Are Library Schools Relevant?

So, I’ve been weighing in on a couple of threads related to what library schools teach and whether or not they are raising up library students with the needed skills to fit into the library world. The beginner post was from Meredith Farkas and other folks like Karen Schneider and The Scattered Librarian have added and applied the ideas to their own perspective.

Meredith focussed on her disappointment with technology classes. Karen focussed on what I would call “library-tude” — the sort of characteristics one needs to survive in a library. Scattered wanted increased knowledge of how an ILS works.

To an extent, no one has honed in on the fact that the problems that we see with library schools is systemic. So, I want to look at the system and then propose changes accordingly.

I think the library world assumes two things that makes it hard to turn librarian wannabees into librarian superstars. This is the list:

The Disciplinarity Assumption

The “Human Record” Assumption

  • The Disciplinarity Assumption

The Library of Congress has librarians and academics all over the world thinking that knowledge can be separate from the knowers. We assume that because there is a corpus of formats with stuff in them that can be categorized into QA for Math or L for education that there is a “practise” of knowing that must fall into these categories. Librarians, for example, affirm their status as a profession by creating their own category of discipline — the ultimate extra-dusty “Z” section.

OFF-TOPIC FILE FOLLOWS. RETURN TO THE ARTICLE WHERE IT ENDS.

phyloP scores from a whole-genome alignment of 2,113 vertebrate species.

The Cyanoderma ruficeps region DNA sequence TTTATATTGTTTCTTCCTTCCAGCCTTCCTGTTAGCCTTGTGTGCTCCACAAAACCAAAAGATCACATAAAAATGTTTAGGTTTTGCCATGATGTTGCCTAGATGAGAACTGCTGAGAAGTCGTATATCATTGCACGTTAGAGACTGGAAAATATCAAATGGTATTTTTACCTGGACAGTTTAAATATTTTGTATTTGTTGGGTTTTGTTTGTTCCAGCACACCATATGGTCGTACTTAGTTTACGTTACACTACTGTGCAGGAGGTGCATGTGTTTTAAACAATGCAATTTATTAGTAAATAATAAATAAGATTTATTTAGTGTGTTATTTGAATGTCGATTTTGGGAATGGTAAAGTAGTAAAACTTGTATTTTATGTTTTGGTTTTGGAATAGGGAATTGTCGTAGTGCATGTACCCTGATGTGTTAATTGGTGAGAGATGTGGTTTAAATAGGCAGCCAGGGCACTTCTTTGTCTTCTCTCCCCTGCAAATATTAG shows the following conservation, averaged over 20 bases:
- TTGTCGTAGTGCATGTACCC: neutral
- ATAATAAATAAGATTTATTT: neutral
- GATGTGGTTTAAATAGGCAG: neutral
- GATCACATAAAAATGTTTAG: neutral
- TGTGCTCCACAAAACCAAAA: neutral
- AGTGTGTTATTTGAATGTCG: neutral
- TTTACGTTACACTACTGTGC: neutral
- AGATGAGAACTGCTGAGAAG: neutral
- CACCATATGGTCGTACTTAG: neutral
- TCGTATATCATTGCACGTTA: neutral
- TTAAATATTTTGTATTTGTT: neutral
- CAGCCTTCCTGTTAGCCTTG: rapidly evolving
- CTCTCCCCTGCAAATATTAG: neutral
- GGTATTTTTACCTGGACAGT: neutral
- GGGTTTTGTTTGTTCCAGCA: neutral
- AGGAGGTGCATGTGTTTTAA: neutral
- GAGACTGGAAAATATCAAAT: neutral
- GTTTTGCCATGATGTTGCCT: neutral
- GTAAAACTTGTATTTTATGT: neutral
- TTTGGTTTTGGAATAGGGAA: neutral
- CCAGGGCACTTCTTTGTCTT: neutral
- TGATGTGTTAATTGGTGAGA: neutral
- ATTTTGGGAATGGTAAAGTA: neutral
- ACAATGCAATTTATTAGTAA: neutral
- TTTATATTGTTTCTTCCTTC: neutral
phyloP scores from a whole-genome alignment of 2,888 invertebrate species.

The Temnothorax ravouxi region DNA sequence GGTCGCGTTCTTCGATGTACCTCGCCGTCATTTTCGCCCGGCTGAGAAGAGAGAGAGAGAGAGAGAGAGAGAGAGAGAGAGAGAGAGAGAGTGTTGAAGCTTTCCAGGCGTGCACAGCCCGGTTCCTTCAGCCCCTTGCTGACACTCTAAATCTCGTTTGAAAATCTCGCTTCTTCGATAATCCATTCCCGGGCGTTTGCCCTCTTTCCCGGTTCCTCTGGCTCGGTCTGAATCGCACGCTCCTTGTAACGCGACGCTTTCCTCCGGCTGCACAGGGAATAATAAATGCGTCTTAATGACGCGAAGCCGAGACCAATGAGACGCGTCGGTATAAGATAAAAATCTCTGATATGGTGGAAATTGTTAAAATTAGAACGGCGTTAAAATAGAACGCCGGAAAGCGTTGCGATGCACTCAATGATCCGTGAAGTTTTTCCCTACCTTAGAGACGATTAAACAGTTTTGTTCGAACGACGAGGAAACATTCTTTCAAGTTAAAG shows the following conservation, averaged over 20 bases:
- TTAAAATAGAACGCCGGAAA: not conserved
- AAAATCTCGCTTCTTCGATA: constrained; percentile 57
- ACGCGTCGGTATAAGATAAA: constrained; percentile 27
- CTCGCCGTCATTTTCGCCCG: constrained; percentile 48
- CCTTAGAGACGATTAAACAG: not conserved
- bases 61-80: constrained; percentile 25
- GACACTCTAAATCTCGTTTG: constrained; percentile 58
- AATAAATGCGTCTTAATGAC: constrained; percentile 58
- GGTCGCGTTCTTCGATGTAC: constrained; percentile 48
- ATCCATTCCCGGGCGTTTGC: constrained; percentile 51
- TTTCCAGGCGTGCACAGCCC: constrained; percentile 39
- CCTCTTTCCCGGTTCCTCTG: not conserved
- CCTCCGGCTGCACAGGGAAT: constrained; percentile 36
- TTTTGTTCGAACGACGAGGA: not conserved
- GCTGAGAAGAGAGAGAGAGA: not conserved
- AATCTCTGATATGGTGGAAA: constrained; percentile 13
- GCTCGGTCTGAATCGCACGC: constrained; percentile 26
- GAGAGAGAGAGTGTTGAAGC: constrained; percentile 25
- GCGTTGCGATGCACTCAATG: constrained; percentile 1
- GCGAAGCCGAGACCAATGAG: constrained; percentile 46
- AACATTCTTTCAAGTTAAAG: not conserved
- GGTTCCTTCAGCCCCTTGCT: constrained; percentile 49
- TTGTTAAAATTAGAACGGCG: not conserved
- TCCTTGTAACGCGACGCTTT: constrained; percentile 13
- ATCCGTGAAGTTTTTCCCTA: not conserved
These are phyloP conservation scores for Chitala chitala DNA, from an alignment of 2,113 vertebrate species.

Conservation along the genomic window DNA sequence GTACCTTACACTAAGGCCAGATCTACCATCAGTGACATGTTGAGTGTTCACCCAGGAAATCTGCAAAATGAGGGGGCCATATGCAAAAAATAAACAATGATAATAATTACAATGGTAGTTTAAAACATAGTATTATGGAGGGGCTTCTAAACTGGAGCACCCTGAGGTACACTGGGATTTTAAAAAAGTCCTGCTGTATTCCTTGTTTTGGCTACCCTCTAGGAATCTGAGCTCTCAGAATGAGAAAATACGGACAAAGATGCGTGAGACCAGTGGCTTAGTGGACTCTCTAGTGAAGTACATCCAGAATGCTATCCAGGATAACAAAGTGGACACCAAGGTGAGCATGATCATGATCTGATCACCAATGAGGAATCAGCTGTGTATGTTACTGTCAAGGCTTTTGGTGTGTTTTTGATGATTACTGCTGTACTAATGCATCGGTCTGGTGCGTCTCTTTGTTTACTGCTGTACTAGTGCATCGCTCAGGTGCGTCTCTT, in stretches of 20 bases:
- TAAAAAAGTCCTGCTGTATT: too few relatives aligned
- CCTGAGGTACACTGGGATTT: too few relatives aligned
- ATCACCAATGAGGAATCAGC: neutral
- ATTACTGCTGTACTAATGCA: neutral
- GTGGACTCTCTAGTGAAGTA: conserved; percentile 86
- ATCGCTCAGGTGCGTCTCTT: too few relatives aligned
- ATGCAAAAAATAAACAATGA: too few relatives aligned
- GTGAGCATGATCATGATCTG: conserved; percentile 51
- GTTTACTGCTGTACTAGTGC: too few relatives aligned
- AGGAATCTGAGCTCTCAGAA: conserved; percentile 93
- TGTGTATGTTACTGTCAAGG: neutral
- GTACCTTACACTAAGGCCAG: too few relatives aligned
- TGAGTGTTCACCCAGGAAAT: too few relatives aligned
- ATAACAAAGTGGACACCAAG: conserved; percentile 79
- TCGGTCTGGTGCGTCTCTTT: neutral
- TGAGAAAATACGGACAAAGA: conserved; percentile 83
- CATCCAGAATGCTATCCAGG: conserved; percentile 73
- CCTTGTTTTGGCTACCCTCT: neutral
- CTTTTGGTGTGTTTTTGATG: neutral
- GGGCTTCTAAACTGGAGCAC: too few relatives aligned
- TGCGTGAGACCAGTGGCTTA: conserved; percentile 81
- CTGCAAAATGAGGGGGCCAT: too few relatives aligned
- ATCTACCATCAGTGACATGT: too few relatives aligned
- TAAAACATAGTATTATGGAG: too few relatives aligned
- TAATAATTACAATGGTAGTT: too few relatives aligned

So, in comes “computer science” and mucks up our systems. And our approach was to make it fit into our kind old systems of classification. But, “technology” permeates through all “disciplines” — everyone wants to think about technology from their own discipline’s point of view. From this we get “Medical Infomatics” and “Business Intelligence” and “Knowledge Management.”
Then we understand nationality, ethnicity and gender through the lenses of our so-called “disciplines” and create more “interdisciplinary” subjects, like West African or Women’s Studies.

Universities organize themselves in these ways because that is all they know.

What they fail to understand is that a “discipline” is not separate from its “disciples.” Math is not an object to be studied, but the coordinating agent of study by mathematicians. The mathematician has found him/herself a Community of Practice through which Math is invoked and de-invoked over time. Through the book and other sorts of technology, this Community grows beyond the living and physically present and there is a “doing together” that occurs.  Through the book it occurs asynchronously, but it is a “doing together” nonetheless.

The Mathematician does not ignore fractals simply because he/she needs technology to simulate them. That’s because fractals are what Mathematicians and math nerds do together. The computers are an integral part of their “doing,” not a separate sub-discipline.
In librarianship, the “doing together” has been lost. We are defined by a place (library) rather than function. A “fire fighter” fights fires — they are not “fire hallarians.”  Library schools focus on systems of organization and values and lose touch of what actually happens in the world.   Our coordinating agent is the library itself, not the body of library “knowledge.”  There are no “bad boy” library philosophers per se — none that matter to the outside world.   People come to librarianship for “library-ness” and not for any particular interesting code of thinking.